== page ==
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A star for a nose

Some animals may seem strange to us, either with their habits or their physic. The strangest animal often seems to us to come from afar. But, there is a curious looking animal that lives in North America, the star-nosed mole. It is part of the Talpidae family, like the better known Hairy-tailed mole. The star-nosed mole is not impressive for its size. It measures a mere 12 centimeters and weighs 55 grams on average. Its coloration is not spectacular either, since it is all gray. But what about its nose!

Its nose is what makes it special. Just like its name implies, the star-nosed mole as a round nose lined with 22 appendages. These appendages are arranged symmetrically, with 11 on each side of the snout. This particular nose is very sensitive. As it moves, the mole hits the ground with its nose as quickly as possible, about 10 to 12 times per second! This technique, which seems random, is very effective, since with each contact, 25,000 ultra-sensitive mechanoreceptors send information to the brain via 100,000 nerve fibers. That is 6 times more tactile sensors than the human hand. Moreover, its nose is the most sensitive epidermal area in mammals, which earned it a Guinness World Record in 2013.

This nose also allows it, just like us, to smell. But again, the mole does not do things like others. It is a semi-aquatic animal that hunts, among other things, in water. Although it does not breathe underwater, it is able to smell. It produces air bubbles, which it sucks through the nose. To date, there are only two mammals that have this ability to smell underwater, the star-nosed mole and the American water shrew, also present in North America.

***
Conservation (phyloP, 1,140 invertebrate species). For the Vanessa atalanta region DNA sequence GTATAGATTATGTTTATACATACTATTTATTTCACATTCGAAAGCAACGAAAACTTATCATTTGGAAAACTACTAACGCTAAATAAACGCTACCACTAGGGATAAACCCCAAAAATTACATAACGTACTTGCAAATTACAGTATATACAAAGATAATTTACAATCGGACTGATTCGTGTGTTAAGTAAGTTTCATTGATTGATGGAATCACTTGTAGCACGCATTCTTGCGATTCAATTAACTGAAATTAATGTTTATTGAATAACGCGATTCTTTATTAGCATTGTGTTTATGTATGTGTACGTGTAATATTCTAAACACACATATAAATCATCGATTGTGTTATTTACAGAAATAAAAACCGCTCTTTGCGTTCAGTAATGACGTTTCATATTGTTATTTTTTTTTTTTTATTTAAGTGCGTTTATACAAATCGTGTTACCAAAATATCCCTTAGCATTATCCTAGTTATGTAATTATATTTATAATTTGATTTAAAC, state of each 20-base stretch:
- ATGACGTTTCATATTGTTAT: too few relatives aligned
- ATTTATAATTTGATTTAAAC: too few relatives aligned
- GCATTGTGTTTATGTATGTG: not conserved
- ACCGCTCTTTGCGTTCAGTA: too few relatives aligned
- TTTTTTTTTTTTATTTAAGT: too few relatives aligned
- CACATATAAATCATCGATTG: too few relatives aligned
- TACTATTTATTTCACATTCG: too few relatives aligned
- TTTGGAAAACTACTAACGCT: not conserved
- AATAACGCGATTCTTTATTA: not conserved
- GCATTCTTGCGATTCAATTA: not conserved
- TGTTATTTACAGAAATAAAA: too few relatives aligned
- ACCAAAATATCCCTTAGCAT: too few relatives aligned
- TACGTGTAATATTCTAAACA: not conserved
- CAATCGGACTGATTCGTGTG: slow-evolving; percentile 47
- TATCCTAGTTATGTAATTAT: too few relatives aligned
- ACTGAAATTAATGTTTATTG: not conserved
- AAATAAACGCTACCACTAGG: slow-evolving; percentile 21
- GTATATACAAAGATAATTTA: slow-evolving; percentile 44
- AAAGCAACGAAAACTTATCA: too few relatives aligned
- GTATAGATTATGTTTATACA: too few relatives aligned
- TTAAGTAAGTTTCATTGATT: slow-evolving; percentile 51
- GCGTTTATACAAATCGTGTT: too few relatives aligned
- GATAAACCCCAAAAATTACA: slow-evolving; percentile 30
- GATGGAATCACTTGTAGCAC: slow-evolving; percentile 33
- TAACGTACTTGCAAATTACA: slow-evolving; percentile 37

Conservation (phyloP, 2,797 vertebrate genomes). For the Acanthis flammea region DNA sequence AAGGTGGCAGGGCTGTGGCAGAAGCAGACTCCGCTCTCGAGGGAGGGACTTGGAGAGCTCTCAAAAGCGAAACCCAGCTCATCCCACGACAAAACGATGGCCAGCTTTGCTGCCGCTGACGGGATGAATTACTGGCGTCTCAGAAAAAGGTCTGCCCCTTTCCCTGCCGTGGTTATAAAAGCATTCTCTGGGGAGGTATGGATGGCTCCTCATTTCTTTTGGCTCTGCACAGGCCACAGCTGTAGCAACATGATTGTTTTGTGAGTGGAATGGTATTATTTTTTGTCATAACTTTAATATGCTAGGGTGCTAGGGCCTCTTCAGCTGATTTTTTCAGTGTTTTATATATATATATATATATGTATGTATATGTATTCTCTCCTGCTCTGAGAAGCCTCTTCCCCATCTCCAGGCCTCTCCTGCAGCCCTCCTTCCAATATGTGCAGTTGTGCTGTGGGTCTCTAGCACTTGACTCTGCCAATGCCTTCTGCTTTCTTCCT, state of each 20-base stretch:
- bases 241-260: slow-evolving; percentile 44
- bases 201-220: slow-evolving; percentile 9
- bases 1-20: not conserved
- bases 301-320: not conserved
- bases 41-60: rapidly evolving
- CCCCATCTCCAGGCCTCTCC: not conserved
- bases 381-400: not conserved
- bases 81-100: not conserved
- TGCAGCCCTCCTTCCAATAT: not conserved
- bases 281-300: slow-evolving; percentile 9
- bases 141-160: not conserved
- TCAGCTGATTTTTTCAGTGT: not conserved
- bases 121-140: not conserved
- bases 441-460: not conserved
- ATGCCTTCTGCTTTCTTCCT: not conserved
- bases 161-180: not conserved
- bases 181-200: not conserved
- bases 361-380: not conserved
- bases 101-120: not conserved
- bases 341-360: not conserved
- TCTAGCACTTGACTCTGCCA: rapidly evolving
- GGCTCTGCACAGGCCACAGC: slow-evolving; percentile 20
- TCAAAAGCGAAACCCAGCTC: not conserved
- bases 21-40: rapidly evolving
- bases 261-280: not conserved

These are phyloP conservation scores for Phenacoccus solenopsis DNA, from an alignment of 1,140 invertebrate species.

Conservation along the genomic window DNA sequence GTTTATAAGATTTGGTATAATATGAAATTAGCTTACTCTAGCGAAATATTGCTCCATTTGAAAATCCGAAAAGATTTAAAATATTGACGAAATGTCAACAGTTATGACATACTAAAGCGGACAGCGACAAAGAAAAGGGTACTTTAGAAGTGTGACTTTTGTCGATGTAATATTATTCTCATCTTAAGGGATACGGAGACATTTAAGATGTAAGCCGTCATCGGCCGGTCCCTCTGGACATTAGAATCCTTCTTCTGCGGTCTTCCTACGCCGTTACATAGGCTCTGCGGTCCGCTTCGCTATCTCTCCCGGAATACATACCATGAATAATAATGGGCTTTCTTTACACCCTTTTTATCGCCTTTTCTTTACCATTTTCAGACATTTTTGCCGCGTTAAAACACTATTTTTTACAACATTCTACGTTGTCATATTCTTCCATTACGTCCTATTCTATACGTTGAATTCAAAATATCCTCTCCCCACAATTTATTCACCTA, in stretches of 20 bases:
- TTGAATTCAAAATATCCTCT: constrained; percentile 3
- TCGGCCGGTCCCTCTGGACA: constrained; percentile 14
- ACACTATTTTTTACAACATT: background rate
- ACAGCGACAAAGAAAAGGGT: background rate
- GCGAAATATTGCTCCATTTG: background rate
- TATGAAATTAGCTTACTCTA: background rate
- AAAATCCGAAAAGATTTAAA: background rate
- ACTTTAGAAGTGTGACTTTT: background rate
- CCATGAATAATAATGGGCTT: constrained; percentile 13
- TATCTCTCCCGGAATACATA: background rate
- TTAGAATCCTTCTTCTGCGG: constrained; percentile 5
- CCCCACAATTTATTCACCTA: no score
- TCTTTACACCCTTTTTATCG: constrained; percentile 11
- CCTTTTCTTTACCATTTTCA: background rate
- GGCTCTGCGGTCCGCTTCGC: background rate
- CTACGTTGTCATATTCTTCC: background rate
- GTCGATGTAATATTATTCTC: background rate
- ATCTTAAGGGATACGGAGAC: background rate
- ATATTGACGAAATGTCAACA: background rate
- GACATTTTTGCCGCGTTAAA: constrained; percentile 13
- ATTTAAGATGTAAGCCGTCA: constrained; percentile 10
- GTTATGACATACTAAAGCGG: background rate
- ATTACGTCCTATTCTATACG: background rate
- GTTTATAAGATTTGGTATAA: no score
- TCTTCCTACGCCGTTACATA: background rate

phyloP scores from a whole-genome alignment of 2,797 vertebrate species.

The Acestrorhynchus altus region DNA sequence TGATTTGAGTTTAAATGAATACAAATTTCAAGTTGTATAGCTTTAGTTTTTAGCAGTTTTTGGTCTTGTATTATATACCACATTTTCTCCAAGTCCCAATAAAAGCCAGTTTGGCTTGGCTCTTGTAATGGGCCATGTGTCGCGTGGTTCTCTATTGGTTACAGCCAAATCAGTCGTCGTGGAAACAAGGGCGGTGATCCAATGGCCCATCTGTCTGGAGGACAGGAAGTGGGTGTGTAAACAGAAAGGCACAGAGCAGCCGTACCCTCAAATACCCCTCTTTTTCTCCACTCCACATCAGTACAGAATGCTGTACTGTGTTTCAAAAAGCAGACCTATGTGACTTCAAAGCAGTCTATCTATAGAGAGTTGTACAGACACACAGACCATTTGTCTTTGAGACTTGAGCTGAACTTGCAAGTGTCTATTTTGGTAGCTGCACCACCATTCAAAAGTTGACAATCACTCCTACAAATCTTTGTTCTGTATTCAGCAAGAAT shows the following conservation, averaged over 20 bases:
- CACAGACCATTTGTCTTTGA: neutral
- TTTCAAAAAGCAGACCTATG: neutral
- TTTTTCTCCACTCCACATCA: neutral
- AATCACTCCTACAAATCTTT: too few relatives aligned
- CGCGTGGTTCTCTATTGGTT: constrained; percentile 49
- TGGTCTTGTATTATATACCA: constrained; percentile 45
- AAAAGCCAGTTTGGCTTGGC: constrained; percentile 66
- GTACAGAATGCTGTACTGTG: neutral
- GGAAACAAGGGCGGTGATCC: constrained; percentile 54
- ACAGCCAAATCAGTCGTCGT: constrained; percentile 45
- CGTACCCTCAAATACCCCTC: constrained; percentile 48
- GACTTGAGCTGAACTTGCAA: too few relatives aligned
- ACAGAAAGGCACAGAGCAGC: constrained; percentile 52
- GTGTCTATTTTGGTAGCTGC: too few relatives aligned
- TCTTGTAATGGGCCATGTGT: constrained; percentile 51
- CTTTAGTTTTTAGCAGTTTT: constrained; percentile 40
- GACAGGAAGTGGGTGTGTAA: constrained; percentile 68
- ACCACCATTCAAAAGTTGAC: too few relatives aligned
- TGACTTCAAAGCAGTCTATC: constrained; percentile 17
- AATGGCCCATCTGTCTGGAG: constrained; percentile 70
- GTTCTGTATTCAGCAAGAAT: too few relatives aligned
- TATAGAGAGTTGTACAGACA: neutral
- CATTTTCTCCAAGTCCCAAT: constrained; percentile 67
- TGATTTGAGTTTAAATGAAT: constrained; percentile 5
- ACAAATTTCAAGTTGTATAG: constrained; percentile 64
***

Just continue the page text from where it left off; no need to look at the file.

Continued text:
Such a nose is of great use to the mole, which is practically blind. Its eyes only distinguish variations in light intensity. Like its cousin the Hairy-tailed mole, the star-nosed mole digs galleries in which it hunts its prey. Its front paws are wide and end with large shovel-shaped claws. The corridors of the galleries are between 3 and 6 centimeters wide. The tunnel system can extend 300 metres. It must be said that the mole can live in small colonies. The nose is useful in this situation too, since it allows the mole to distinguish other members of the group.

Another particular adaptation is the mole’s fur, that can be smoothed in all directions, which allows it to retreat even in narrow places. It can therefore move quickly to catch its prey. Prey it devours at lightning speed. In less than 230 milliseconds, or less than a quarter of a second, it touches, identifies and devours its prey. It is 14 times faster than the other moles, which even earned him another Guinness World Record!

Its main preys are earthworms, aquatic insects, molluscs and crustaceans. And it eats a lot of them! It has a very fast metabolism, which requires a lot of energy. It eats so much, the equivalent of its weight, every day. It is as if an average human would eat 85 whole chickens a day. To do this, it is active year-round, day and night. It life does not depend on photoperiod. In order to make prepare for periods when it has less time to eat, such as reproduction, it accumulates fat in his tail. The tail is also useful when the mole swims, since it serves as a rudder.

The swimming abilities of the mole is the last fascinating element of the animal. It is the most aquatic mole in Quebec. It chooses the wet grounds near the water to establish its nest. Although sheltered from predators when in its tunnels, it spends considerable time on the surface or in the water in search of food. It can dive of more than 45 seconds without breathing and swim for almost an hour.

With all these peculiarities, the star-nosed mole is certainly one of the strangest animals in Quebec. Nevertheless, it is rather rare to observe it. You really have to know your biology and be patient to see the tip of its starry nose.


Author : Stéphanie Bentz, biologist in charge of education

Sources :

Prescott, Jacques et Pierre Richard. (2013). Mammifères du Québec et de l’Est du Canada (3e édition). Waterloo, Québec : Éditions Michel Quintin.

National Geographic. L’étrange vie du condylure étoilé, seule taupe capable de chasser sous l’eau [En ligne] (Page consultée le 8 novembre 2023)

Gouvernement du Québec. Pleins feux sur… l’Halloween et le condylure à nez étoilé [En ligne] (Page consultée le 8 novembre 2023)

Guepe. Toucher avec son nez : le condylure [En ligne] (Page consultée le 8 novembre 2023)